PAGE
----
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Following risk management procedures not only ensures parish and town councils fulfil key statutory requirements. It helps the authority to deliver better public services.

If you are a member of a local parish or town council, you will be very familiar with the Annual Governance and Accountability Return that is completed each year. Most councils are required to publish the document and send it, together with supporting documentation, to their external auditor for a limited assurance review to be completed.

One of the key assertions within Section 1 of the Annual Governance Statement relates to the management of risk. Councillors of an authority (be it a local parish or town council) must be able to state: “We carried out an assessment of the risks facing this authority and took appropriate steps to manage those risks, including the introduction of internal controls and/or external insurance cover where required.”

Procedures for managing risks in a local authority

To warrant a positive response to this assertion made on the statement, the authority needs to have the following arrangements in place: 

1. Identifying and assessing risks

The authority needs to identify, assess and record risks associated with actions and decisions it has taken or considered taking during the year that could have financial or reputational consequences. 

2. Addressing risks 

Having identified, assessed and recorded the risks, the authority needs to address them. This means ensuring that appropriate measures are in place to mitigate and manage risk. This might include the introduction of internal controls and/or appropriate use of insurance cover.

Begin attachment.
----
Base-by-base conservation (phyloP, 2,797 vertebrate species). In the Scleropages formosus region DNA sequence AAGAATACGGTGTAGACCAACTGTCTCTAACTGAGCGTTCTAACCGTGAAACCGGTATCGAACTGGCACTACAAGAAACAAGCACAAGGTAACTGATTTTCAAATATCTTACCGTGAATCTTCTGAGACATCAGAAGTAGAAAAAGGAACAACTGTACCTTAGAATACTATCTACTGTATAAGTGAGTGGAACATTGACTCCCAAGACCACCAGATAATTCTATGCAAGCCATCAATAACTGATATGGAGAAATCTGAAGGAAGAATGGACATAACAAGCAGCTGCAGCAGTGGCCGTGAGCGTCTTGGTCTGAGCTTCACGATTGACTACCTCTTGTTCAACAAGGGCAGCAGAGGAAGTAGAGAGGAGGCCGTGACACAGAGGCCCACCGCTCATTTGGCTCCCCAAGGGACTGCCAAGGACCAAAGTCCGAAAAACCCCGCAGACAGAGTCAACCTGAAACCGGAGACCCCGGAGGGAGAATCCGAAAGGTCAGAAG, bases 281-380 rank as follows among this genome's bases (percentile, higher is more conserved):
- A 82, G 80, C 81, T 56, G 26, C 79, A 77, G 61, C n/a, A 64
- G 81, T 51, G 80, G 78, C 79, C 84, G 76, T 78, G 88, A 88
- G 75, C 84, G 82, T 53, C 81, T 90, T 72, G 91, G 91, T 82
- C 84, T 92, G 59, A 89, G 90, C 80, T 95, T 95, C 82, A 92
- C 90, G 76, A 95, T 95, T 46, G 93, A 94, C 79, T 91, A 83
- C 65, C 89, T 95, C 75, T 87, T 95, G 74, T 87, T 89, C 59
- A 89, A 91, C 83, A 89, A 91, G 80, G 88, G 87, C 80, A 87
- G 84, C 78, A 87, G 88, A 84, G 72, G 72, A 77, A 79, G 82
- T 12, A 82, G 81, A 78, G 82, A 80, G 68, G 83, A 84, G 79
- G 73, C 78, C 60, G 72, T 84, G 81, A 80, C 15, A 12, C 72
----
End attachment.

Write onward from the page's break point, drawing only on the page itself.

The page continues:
3. Reviewing and reporting risks 

Risk management is an ongoing activity and works best when a risk register is kept and regularly reviewed.

The role of the internal auditor

Part of the internal auditor’s job will be to ascertain whether the authority assessed the significant risks to achieving its objectives. The auditor will also assess whether the authority reviewed the adequacy of arrangements to manage these risks during the year is question.

To prove that an adequate assessment was carried out, local authorities must keep detailed records. This includes accurately recording minutes of the full council meeting in which the assessment took place. Your internal auditor may need to rely on this evidence to corroborate your claims.

It is important to note that this process must be done at least annually. Should the date of the risk assessment change from year to year, there is a danger that the authority may not have complied with their responsibilities in a particular financial year. This means that two risk reviews could then fall into one financial year and none in the following year.

Ongoing risk management

All councillors should be aware of these important responsibilities. Risk management is not something that can be delegated to another councillor or a sub-committee. It is important that the risk assessment is undertaken at a full council meeting. 

Councils that undertake the risk management process effectively will realise the process is far more than a box ticking exercise. It provides an opportunity for the authority to reflect on what it wants to achieve and address the possible risks that it might face. Ultimately, it enables councillors to ensure their authority provides quality public services to the electors that they represent.

How Thomas Westcott can help

Thomas Westcott offers specialist internal audit services for a significant number of local authorities. We have gained a wealth of knowledge and experience over the years in this specialist field of work. If you would like to explore how Thomas Westcott can help you protect your council please contact me on 01297 33388 or email me here.

By Tom Stuckey, Manager